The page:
Examples of reaction promoters include phosphoric acid, succinic acid, malic acid, acetic acid, pseudo body fluid, phosphate buffer, saline, Ringer solution and the like, which can be used alone or in combination.

The cured porous calcium phosphate material prepared from the mixture having successive communication pores absorbs carbonic acid in air and changes into carbonate-containing apatite, which has high living body affinity similar to living body bone.

After curing, the mixture may be heated at 100° C.-1200° C. additionally, preferably 200° C.-800° C., more preferably 300° C.-500° C., whereby the cured porous calcium phosphate material may be sintered or cured to have great strength. Thus, the heated mixture is changed into apatite having complete communication pores with living body affinity, and then sintered or cured. At a low temperature of 100° C. or less, the mixture is not readily solidified. At a high temperature of 1200° C. or more, the hydroxyapatite produced is decomposed. At about 400° C., carbonic acid of carboxyapatite contained in the cured material remains and is sintered as carboxyapatite to provide both high living body affinity and mechanical strength.

According to the present invention, the cured porous calcium phosphate material increases in strength when the cured porous calcium phosphate materials is heated.

The cured calcium phosphate material precursor may be mixed with a natural or synthetic polymer having biocompatibility such as collagen, gelatin, chitin, chitosan, agarose, hydroxypropyl cellulose, hydroxypropyl methylcellulose, hydroxypropyl methylcellulose phthalate, hydroxypropyl methylcellulose acetate succinate, methylcellulose, ethylcellulose, hydroxyethyl cellulose, pullulan, aminoalkyl methacrylate copolymer, methacrylic acid copolymer, carboxyvinyl polymer, polyvinyl alcohol, dimethyl polysiloxane, sodium alginate, alginic acid pyrene glycol ester, polyvinyl pyrrolidone, agar and the like. The precursor can contain 0.1 to 90% by weight, preferably 5 to 50% by weight, and more preferably 10 to 30% by weight of the polymer. If the amount of polymer is less than 0.1%, the polymer's biocompatibility affinity is likely to not be apparent. If the amount of polymer exceeds 90%, the amount of inorganic components will likely be insufficient. If the amount of polymer exceeds 90%, the cured material precursor is not set even after transformation of the precursor into apatite. As a result, the fracture strength of the cured material becomes extremely low.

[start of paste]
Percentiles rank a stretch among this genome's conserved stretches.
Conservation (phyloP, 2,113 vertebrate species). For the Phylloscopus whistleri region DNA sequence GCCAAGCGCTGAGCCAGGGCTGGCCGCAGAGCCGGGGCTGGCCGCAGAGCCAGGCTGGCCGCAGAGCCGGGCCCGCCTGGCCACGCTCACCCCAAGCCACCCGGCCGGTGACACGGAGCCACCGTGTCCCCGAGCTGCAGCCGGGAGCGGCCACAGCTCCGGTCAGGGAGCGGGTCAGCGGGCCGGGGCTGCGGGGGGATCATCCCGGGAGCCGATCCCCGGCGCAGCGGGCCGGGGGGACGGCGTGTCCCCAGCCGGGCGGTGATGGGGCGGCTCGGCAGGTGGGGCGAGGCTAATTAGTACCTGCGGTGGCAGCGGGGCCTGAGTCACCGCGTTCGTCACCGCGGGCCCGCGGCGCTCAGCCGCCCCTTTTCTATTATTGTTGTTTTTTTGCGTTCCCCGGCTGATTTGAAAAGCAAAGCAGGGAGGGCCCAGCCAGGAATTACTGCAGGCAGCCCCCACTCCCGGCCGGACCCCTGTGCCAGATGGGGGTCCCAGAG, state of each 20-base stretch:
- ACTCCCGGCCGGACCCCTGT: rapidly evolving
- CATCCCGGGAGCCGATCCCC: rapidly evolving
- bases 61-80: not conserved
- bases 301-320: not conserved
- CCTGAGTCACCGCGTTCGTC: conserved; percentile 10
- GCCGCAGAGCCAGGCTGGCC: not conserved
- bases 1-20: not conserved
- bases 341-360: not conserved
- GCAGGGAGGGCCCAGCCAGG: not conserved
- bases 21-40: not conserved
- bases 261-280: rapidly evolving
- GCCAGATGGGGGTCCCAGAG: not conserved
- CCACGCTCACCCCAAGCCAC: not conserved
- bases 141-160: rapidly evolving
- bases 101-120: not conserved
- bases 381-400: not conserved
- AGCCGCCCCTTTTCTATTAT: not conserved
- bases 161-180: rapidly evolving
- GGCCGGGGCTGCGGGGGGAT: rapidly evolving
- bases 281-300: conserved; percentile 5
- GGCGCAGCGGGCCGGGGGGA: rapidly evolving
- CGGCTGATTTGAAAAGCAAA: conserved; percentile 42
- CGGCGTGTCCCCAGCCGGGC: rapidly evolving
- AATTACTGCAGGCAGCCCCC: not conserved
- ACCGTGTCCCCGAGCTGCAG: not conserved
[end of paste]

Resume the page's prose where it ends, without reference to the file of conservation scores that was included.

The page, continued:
By adding the polymer, a cured material having great mechanical strength can be prepared without sintering at high temperature. The biocompatible polymer further enhances the biocompatibility of the cured material.

The cured calcium phosphate material has high biocompatibility and preferably has complete communication pores to effectively receive osteoblasts and osteoclasts. In order to supply nutrients for aiding their activity, new blood vessels are formed. Remodeling of the bones is thus accelerated. In other words, osteoblasts form bones in areas where the bones are expected to be newly formed, and osteoclasts induce biodegradation rapidly in areas where the bones are not formed. These activation properties are effectively induced by the drug included to provide the artificial bones with high bone-forming ability, and long-term, i.e., year-to-year, controlled drug release based on biodegradation and absorption.